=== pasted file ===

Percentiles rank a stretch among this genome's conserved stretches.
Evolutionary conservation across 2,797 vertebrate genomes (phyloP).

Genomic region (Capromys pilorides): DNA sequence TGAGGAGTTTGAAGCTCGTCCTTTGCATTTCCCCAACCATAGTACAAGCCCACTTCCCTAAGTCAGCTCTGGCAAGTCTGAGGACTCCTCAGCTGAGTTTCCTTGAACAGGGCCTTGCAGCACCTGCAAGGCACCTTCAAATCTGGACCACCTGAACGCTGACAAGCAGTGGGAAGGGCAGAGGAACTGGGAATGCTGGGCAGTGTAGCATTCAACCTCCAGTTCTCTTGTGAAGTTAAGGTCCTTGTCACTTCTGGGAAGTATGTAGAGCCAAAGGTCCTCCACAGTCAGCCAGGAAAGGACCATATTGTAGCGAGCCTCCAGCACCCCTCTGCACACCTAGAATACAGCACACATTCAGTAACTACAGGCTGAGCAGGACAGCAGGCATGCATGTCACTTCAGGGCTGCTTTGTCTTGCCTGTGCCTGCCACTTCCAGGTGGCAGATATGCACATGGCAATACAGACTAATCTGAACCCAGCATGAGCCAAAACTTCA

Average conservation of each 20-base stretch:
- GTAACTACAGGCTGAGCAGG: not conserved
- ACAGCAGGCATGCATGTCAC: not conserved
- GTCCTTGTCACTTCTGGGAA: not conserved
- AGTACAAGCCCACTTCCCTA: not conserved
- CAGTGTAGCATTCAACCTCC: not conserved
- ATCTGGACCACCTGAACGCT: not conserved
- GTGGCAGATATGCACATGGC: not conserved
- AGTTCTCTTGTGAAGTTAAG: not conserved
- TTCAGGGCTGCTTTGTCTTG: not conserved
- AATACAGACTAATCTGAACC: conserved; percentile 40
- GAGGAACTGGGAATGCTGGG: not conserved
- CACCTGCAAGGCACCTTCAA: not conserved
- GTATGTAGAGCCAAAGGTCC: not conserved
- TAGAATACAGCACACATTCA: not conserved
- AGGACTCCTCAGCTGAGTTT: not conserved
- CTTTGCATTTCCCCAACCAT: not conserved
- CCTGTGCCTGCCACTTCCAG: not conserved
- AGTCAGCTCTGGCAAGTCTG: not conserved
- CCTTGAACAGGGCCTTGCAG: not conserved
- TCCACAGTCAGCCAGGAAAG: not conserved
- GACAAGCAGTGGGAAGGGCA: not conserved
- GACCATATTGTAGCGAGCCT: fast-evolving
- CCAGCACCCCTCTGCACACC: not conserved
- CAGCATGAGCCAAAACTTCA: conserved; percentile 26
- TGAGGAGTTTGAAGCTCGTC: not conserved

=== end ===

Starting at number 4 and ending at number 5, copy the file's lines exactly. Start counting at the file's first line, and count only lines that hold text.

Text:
Average conservation of each 20-base stretch:
- GTAACTACAGGCTGAGCAGG: not conserved